When musicians ask themselves “why learn intervals?” often the answer is “to recognise notes by ear”.

Intervals can be seen as the “building blocks” with which melodies and harmonies are created, and so interval ear training helps you to pick apart these elements of music by ear and recognise the notes present.

Learning to recognise intervals improves your overall sense of relative pitch, and it is this musical sense which allows you to recognise notes, scales, chords, chord progressions and more.

However, where many music students get stuck is that even when you learn to recognise intervals, it is not immediately obvious how to use that new skill to recognise notes in music you hear.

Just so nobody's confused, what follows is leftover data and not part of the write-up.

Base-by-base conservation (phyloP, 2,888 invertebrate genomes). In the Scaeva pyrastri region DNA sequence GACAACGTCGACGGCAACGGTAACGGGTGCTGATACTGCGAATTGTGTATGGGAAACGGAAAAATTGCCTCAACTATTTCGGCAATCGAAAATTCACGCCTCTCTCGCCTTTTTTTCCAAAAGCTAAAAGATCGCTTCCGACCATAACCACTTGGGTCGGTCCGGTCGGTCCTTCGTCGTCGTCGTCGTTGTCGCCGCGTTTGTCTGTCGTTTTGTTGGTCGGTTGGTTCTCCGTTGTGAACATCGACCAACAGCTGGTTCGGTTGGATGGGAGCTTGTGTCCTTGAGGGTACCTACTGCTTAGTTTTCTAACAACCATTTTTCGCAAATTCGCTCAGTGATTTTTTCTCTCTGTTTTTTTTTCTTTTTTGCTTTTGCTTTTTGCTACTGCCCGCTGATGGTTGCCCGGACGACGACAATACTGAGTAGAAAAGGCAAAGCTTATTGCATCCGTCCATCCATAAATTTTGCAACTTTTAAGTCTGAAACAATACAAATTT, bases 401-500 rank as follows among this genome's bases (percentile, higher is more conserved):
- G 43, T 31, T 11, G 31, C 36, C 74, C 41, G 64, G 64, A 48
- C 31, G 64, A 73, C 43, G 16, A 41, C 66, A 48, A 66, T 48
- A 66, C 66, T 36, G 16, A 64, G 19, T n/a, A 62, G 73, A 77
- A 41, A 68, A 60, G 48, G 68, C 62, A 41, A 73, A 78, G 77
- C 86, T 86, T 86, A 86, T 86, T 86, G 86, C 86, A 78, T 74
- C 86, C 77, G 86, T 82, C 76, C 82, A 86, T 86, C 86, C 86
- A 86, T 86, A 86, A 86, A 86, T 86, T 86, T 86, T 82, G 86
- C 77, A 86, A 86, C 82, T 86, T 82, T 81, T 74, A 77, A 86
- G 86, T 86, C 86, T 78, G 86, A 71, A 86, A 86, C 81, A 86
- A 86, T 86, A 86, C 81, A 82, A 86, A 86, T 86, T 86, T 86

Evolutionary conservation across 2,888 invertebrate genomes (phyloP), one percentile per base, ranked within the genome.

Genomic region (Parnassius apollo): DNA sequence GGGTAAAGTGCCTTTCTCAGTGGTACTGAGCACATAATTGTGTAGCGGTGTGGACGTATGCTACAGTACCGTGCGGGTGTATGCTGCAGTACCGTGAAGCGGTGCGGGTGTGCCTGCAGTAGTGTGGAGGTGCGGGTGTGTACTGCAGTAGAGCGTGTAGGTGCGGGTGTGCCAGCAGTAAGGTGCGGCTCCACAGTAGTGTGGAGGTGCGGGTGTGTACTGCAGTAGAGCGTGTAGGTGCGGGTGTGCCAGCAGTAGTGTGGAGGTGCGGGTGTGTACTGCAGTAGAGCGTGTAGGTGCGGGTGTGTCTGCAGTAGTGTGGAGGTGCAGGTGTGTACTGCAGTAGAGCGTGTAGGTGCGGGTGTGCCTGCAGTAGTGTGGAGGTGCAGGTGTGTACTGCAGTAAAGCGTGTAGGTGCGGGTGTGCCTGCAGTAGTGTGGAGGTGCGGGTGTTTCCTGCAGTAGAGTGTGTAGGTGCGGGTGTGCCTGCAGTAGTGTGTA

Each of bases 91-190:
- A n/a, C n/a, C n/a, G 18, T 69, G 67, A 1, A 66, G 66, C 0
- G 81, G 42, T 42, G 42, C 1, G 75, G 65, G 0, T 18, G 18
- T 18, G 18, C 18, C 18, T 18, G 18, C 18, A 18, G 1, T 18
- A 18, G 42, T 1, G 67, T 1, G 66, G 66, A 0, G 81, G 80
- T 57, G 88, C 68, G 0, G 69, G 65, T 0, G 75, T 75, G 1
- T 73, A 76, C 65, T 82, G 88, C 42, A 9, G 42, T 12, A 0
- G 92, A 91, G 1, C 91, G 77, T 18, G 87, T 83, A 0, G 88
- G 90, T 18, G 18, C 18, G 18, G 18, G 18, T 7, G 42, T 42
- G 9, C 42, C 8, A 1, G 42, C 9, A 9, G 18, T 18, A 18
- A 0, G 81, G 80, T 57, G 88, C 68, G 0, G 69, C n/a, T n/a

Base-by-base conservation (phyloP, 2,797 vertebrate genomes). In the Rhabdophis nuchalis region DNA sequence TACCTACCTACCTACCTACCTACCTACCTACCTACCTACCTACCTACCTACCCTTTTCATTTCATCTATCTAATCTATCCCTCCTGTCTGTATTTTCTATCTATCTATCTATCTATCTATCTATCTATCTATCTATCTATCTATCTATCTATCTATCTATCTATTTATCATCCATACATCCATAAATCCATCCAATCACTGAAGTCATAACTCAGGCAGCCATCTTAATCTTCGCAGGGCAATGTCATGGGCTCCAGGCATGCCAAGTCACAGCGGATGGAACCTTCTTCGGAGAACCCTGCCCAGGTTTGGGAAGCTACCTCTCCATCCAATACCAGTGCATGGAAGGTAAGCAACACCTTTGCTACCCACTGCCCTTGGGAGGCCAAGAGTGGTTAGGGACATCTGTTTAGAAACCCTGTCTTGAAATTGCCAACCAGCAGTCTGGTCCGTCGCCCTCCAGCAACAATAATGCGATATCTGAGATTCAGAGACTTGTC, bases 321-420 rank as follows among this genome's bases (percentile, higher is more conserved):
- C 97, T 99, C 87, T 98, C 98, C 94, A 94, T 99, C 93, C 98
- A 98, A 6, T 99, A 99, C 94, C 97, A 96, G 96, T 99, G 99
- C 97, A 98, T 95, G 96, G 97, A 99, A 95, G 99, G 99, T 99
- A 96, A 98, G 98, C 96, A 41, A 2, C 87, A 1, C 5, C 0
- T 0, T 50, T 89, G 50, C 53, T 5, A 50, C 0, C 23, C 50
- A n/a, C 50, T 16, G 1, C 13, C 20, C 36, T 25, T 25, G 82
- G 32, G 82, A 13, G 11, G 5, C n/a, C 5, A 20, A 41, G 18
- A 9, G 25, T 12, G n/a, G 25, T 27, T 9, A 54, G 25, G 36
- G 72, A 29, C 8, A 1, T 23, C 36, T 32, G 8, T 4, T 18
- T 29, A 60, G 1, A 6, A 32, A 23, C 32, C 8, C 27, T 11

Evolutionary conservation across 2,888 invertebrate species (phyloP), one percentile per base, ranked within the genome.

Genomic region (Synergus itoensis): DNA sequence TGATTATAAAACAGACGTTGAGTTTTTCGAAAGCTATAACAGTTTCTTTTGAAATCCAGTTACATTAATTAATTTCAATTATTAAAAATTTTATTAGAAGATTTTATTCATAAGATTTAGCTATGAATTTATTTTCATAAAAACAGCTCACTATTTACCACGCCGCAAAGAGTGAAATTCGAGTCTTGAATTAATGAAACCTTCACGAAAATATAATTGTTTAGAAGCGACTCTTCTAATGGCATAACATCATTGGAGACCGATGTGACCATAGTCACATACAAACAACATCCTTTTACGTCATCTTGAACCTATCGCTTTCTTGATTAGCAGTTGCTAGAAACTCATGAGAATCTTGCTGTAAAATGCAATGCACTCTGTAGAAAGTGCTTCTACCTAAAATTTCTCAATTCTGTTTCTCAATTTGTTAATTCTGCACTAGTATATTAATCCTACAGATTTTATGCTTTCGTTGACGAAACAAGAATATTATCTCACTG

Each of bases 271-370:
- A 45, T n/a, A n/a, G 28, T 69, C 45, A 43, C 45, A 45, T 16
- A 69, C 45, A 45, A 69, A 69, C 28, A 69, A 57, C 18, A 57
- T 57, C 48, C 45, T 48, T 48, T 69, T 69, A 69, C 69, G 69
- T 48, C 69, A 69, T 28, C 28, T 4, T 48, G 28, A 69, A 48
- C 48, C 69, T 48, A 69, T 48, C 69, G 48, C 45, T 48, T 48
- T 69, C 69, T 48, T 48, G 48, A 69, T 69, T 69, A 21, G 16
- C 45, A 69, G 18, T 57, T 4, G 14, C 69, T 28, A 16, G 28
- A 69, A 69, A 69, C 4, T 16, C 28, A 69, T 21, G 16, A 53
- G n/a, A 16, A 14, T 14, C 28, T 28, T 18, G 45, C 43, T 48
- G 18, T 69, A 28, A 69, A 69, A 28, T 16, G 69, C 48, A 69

There are three ways you can apply the knowledge of intervals to recognise notes by ear:

1. Recognise intervals between pairs of notes

With this approach, you use your interval recognition skills to “measure” the distances between note pitches by ear, and so work out the relationship between those notes. This then lets you identify each note based on the one before it.

For example, if you’re listening to the root note of a chord progression, you could apply your interval recognition skills to hear that the root of the second chord moves up a perfect fourth from the first one, so it must be the IV chord. Then the third chord in the sequence is a tone above that one, so it must be the V chord.

Or, you might hear that the intervals between the first three notes of a